Internal S3 Storage for Media Files on Top of Ceph Storage Technology
by Gerhard Sulzberger,
Infrastructure Engineer @Runtastic
As a member of the Infrastructure team, it’s always exciting to work with new technologies in our company. This year we had a request from our internal Media team to create a storage solution for them within our office environment.
Our Media team created around 30TB of video, audio and images in 2016 and the amount of data is growing faster and faster. There are a lot of 4G files because that is the maximum file size of many video cameras.
The requirements from the Media team:
- Minimal storage space of 100TB and easily extendable
- Data redundancy
- 1Gbit/s download & upload bandwidth with multiple concurrent members of the Media team
- Support for files bigger than 4GB
- Usable with MacOS, Windows and Linux
The requirements from the Infrastructure team:
- Easy to scale out
- High availability
- Data redundancy
- Easy to automate
- Technology should also fit for other use cases
Based on the requirements listed above, we started to evaluate which technology would be the best fit for us. After a short evaluation phase, we decided to give Ceph Object Gateway a try. We could extend our existing Ceph cluster that we were already using for our virtualization infrastructure which is based on Opennebula, KVM and Ceph Storage Cluster. If you’ve never heard of Ceph so far, the official website describes it as a unified, distributed storage system designed for excellent performance, reliability and scalability.
Extending our existing Ceph cluster would be a perfect synergy because we wouldn’t need that much space for our virtualization, but the more disks there are, the better the IO performance is. Media storage, on the other hand, needs a lot of space but less disk IO. With Ceph Object Gateway, it is possible to create an S3-compatible gateway which is scalable and very easy to automate with our tools. There are quite a lot of free and commercial S3 clients out there for all the platforms we need. After a short test, we knew that this is the way to go and we calculated and ordered additional servers and disks.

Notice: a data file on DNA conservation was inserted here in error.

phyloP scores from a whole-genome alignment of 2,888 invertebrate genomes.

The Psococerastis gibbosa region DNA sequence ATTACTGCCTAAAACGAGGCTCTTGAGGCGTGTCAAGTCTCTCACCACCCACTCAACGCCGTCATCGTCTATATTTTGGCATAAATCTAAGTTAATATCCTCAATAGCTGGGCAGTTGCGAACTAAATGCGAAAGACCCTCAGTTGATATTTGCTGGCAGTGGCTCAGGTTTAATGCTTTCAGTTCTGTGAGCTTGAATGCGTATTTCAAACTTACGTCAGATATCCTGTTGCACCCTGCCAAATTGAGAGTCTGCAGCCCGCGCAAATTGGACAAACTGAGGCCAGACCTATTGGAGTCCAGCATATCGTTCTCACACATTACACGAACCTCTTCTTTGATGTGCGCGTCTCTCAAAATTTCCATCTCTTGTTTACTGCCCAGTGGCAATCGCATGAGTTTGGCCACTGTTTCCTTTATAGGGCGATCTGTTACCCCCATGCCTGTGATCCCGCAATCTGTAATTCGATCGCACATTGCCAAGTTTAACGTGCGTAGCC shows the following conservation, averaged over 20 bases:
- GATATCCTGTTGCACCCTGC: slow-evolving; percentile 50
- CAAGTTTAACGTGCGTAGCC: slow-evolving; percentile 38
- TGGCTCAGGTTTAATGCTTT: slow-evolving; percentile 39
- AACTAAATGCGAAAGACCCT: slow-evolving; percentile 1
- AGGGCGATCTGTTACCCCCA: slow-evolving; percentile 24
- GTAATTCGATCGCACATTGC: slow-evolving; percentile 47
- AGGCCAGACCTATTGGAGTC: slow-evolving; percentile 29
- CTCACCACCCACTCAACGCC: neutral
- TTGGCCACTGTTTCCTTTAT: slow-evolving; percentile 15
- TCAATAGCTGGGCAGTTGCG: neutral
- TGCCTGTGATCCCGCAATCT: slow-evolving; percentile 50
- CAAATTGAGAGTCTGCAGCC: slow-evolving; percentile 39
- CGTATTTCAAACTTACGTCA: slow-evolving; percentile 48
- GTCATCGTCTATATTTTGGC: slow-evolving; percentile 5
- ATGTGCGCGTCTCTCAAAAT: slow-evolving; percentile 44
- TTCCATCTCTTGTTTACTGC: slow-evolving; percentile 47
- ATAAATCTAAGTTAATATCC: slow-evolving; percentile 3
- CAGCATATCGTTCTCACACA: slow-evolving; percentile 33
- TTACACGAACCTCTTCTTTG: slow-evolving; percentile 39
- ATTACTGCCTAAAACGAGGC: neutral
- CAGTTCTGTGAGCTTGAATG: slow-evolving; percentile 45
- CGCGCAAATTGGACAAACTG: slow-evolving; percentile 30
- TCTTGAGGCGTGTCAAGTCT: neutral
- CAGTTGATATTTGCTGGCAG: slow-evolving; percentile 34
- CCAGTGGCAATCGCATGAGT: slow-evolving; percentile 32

Media storage architecture
In the image above, you can see the architecture. At the bottom, you can see the Ceph Storage Cluster. It includes monitor nodes, called MON NODE, which maintain the maps of the cluster state and other important information of the cluster. The data is stored in the object storage daemons, called OSD NODE. They handle the data replication, recovery, rebalancing and provide information to the Ceph monitors. This layer is connected via a 10G network with low latency switches.
The second layer is a virtualized environment based on a Kernel-based Virtual Machine (KVM). The KVM hosts and guests are managed by Opennebula. The Ceph Object Gateway and their load balancers and SSL offloaders run in the virtual environment.
The third layer consists of the client machines. The office network is connected by 10G, which allows more than one S3 Client of the Media team to use the full bandwidth of the 1G network inside the office.
Deploy the Ceph extension
The configuration of the base system is done by Chef. The existing Ceph Hammer LTS cluster was originally deployed with a Chef ceph-cookbook, but the maintenance of this cookbook was stopped when we started to extend the cluster. Instead of ceph-cookbook, we decided to use ceph-ansible playbooks for the installation and configuration of the Ceph part because the newer versions of Ceph offer better support. So we upgraded to the latest available Ceph LTS release, which was Ceph Jewel LTS at the time.
In the end, we had an automatically configured Ceph Storage Cluster that we can use.
The Ceph Object Gateway nodes are running in our virtualization on top of the KVM managed by Opennebula. The rollout of those nodes is done by Terraform which can create and configure the Haproxy, NGINX and Ceph Object Gateway VM’s within our environment. We can also scale out the whole front end part with those plans.
On the client side, the Media team can use any S3-compatible client that supports AWS signature version 2, like Cloudberry Explorer or Cyberduck. It’s possible to saturate the 1Gbit/s network connection of multiple workstations at the same time. With the next Ceph release, Luminous, we will also be able to support newer S3 Signature versions.
In the end, this setup is a win-win situation for the whole company. We have an S3-compatible object gateway in the office which is easy to use from every client, and in the future, it can also be offered to other teams and services within the company.